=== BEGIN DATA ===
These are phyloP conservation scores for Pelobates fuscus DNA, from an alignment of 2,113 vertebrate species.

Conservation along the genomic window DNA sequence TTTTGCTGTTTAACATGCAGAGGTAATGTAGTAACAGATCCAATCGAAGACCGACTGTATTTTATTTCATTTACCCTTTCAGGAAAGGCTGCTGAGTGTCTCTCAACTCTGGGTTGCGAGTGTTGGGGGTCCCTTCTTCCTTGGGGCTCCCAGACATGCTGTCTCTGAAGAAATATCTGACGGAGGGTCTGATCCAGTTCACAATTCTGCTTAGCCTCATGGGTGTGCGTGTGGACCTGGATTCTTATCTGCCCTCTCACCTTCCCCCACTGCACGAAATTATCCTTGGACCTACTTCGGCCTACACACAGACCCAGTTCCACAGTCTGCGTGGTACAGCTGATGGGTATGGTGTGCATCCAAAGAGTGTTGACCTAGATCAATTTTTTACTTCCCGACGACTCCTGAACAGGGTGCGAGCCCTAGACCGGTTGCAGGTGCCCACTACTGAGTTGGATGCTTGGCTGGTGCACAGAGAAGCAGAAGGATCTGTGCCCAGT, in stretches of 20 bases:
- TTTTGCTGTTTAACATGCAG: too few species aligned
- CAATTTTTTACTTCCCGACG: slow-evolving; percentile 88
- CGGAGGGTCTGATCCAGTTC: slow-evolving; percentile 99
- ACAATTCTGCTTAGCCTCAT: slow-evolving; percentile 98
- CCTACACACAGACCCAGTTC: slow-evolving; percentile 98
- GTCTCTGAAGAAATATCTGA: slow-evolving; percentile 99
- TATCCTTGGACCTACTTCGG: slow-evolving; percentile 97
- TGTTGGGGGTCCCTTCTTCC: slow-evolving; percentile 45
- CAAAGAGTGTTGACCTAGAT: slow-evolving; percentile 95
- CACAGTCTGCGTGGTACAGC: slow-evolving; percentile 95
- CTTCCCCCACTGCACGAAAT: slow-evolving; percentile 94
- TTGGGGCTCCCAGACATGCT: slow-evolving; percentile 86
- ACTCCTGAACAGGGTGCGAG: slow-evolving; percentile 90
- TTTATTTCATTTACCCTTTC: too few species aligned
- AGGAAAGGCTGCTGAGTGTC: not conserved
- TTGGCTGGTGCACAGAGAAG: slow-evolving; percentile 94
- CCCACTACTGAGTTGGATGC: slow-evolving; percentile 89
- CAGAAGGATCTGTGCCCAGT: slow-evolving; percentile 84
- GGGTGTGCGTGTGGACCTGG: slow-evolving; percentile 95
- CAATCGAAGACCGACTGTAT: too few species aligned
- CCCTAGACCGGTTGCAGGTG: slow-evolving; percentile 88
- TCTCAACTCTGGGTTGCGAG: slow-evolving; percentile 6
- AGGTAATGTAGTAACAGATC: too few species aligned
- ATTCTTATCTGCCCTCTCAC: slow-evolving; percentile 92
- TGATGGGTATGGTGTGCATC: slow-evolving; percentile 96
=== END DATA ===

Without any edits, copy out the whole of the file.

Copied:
These are phyloP conservation scores for Pelobates fuscus DNA, from an alignment of 2,113 vertebrate species.

Conservation along the genomic window DNA sequence TTTTGCTGTTTAACATGCAGAGGTAATGTAGTAACAGATCCAATCGAAGACCGACTGTATTTTATTTCATTTACCCTTTCAGGAAAGGCTGCTGAGTGTCTCTCAACTCTGGGTTGCGAGTGTTGGGGGTCCCTTCTTCCTTGGGGCTCCCAGACATGCTGTCTCTGAAGAAATATCTGACGGAGGGTCTGATCCAGTTCACAATTCTGCTTAGCCTCATGGGTGTGCGTGTGGACCTGGATTCTTATCTGCCCTCTCACCTTCCCCCACTGCACGAAATTATCCTTGGACCTACTTCGGCCTACACACAGACCCAGTTCCACAGTCTGCGTGGTACAGCTGATGGGTATGGTGTGCATCCAAAGAGTGTTGACCTAGATCAATTTTTTACTTCCCGACGACTCCTGAACAGGGTGCGAGCCCTAGACCGGTTGCAGGTGCCCACTACTGAGTTGGATGCTTGGCTGGTGCACAGAGAAGCAGAAGGATCTGTGCCCAGT, in stretches of 20 bases:
- TTTTGCTGTTTAACATGCAG: too few species aligned
- CAATTTTTTACTTCCCGACG: slow-evolving; percentile 88
- CGGAGGGTCTGATCCAGTTC: slow-evolving; percentile 99
- ACAATTCTGCTTAGCCTCAT: slow-evolving; percentile 98
- CCTACACACAGACCCAGTTC: slow-evolving; percentile 98
- GTCTCTGAAGAAATATCTGA: slow-evolving; percentile 99
- TATCCTTGGACCTACTTCGG: slow-evolving; percentile 97
- TGTTGGGGGTCCCTTCTTCC: slow-evolving; percentile 45
- CAAAGAGTGTTGACCTAGAT: slow-evolving; percentile 95
- CACAGTCTGCGTGGTACAGC: slow-evolving; percentile 95
- CTTCCCCCACTGCACGAAAT: slow-evolving; percentile 94
- TTGGGGCTCCCAGACATGCT: slow-evolving; percentile 86
- ACTCCTGAACAGGGTGCGAG: slow-evolving; percentile 90
- TTTATTTCATTTACCCTTTC: too few species aligned
- AGGAAAGGCTGCTGAGTGTC: not conserved
- TTGGCTGGTGCACAGAGAAG: slow-evolving; percentile 94
- CCCACTACTGAGTTGGATGC: slow-evolving; percentile 89
- CAGAAGGATCTGTGCCCAGT: slow-evolving; percentile 84
- GGGTGTGCGTGTGGACCTGG: slow-evolving; percentile 95
- CAATCGAAGACCGACTGTAT: too few species aligned
- CCCTAGACCGGTTGCAGGTG: slow-evolving; percentile 88
- TCTCAACTCTGGGTTGCGAG: slow-evolving; percentile 6
- AGGTAATGTAGTAACAGATC: too few species aligned
- ATTCTTATCTGCCCTCTCAC: slow-evolving; percentile 92
- TGATGGGTATGGTGTGCATC: slow-evolving; percentile 96